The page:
Remember the movie Wall Street, when the wealthy investor wants to make a wireless call and his cell phone is the size of a cinderblock? The lesson is that something can be great but was simply too large. There is a reason that portable phones didn’t catch on until they were small enough to fit in your pocket.  Psychologically speaking, form enhances function, almost immeasurably.

The same thing is true in aviation. In the early 2000s, some experts were predicting that Airbus would corner the market on long-distance travel with its gigantic A-380. It was the largest plane ever put into production, but its size was a problem rather than a plus. “The A380 resulted from hubris, shoddy market analysis, nationalism, and simple wishful thinking,” industry analyst Richard Aboulafia told Smithsonian magazine. “Very simply, route fragmentation and airline right-sizing are clear realities.” 

What he means is that airlines need smaller planes that can affordably fly more often, even with fewer people. The market for giant planes that carry more than 500 people is limited and always will be. 

The same thing is true in military aviation. You don’t necessarily need the biggest plane to do the job; you absolutely need the best plane. Again, a powerful psychology of form dictates that it must enhance function, not deter from it. When it comes to tankers, the KC-46 Pegasus is the best plane for the job today.

That’s true even though it isn’t the biggest. European manufacturer Airbus (there is a theme developing) offers a larger tanker based on its A-330 platform. But being bigger doesn’t make it better. Sure, it can carry more fuel. But it also burns more fuel and so it needs to land more often than the Pegasus. Think of it this way: Even though a Honda Civic has a smaller gas tank than a Ford F-150, you can go further on a single tank of gas in the Civic because it has better mileage. That is true in the sky as well.

Military analyst Loren Thompson ran some numbers to illustrate the fuel problem. The Airbus design has 30% greater drag than the Pegasus, he computes. So “the Airbus tanker burns 1,000 more gallons of fuel per hour. Multiply the number of hours flown by the price of jet fuel, and operating costs over a 30-year service life become much higher than with KC-46,” he wrote. Burning more fuel means more CO2 emissions. If the military is concerned about the future of climate change, that is just one more reason to opt against the Airbus design.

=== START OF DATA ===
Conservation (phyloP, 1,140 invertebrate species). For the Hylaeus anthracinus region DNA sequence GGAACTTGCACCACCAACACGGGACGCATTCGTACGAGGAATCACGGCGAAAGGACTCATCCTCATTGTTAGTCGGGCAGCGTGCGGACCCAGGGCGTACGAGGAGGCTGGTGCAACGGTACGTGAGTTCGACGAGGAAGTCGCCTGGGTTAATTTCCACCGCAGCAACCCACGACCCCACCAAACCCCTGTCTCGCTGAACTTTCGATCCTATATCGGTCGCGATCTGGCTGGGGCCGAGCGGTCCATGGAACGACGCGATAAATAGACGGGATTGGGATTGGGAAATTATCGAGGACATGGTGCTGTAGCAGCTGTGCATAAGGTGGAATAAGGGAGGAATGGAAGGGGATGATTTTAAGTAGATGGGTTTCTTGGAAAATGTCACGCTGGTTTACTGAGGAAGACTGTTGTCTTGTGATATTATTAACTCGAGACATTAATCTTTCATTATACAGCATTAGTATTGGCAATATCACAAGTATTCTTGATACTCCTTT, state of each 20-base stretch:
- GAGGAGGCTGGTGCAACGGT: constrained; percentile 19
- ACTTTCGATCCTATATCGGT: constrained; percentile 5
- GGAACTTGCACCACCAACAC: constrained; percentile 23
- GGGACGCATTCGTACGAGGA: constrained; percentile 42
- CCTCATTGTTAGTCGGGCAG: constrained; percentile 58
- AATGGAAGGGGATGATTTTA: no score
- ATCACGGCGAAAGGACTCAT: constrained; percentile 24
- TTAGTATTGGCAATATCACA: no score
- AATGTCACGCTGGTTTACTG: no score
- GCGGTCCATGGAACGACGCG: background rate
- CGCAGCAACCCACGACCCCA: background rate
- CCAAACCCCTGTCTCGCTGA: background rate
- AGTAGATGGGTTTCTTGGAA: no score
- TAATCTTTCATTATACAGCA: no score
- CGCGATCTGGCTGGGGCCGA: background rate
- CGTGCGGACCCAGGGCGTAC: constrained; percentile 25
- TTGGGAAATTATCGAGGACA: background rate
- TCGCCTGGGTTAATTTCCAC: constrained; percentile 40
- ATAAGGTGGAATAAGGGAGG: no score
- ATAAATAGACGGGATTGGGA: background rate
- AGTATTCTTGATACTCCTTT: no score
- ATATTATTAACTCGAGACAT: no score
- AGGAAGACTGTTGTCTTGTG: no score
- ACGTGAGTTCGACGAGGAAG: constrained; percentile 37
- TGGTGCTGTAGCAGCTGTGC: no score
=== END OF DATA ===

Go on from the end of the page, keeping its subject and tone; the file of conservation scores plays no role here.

Meanwhile, the larger Airbus design takes up a lot more space on the ground. With its bigger wingspan and larger fuselage, it needs almost 50% more space to park. That means you could fit three Pegasus tankers into the space needed for every two Airbus planes. The larger plane would also require more space simply to turn around after landing. So more of those tankers means less room for fighter jets or bomber jets: it would squeeze out the very aircraft it is meant to support.

Storage space isn’t a problem on some Air Force bases, I suppose. But most tend to be crowded. Especially those in forward areas, such as islands throughout the Pacific. The smaller Pegasus makes the most sense in these areas.

Larger aircraft also require longer runways to take off and land. Again, in many areas, space is at a premium. We cannot simply extend the runways on a coral atoll. Pegasus is already operating in these areas. The newer design might simply be too large to be effective. 

At this point, the debate seems almost over. Air Force Secretary Frank Kendall, who clearly understands how to optimize the psychology of form and function, says the service wants to keep buying more of the superior Pegasus tankers, and the European alternative is expected to remain on the drawing board. That makes sense. The American military needs the best tanker available, even if it isn’t the biggest.  

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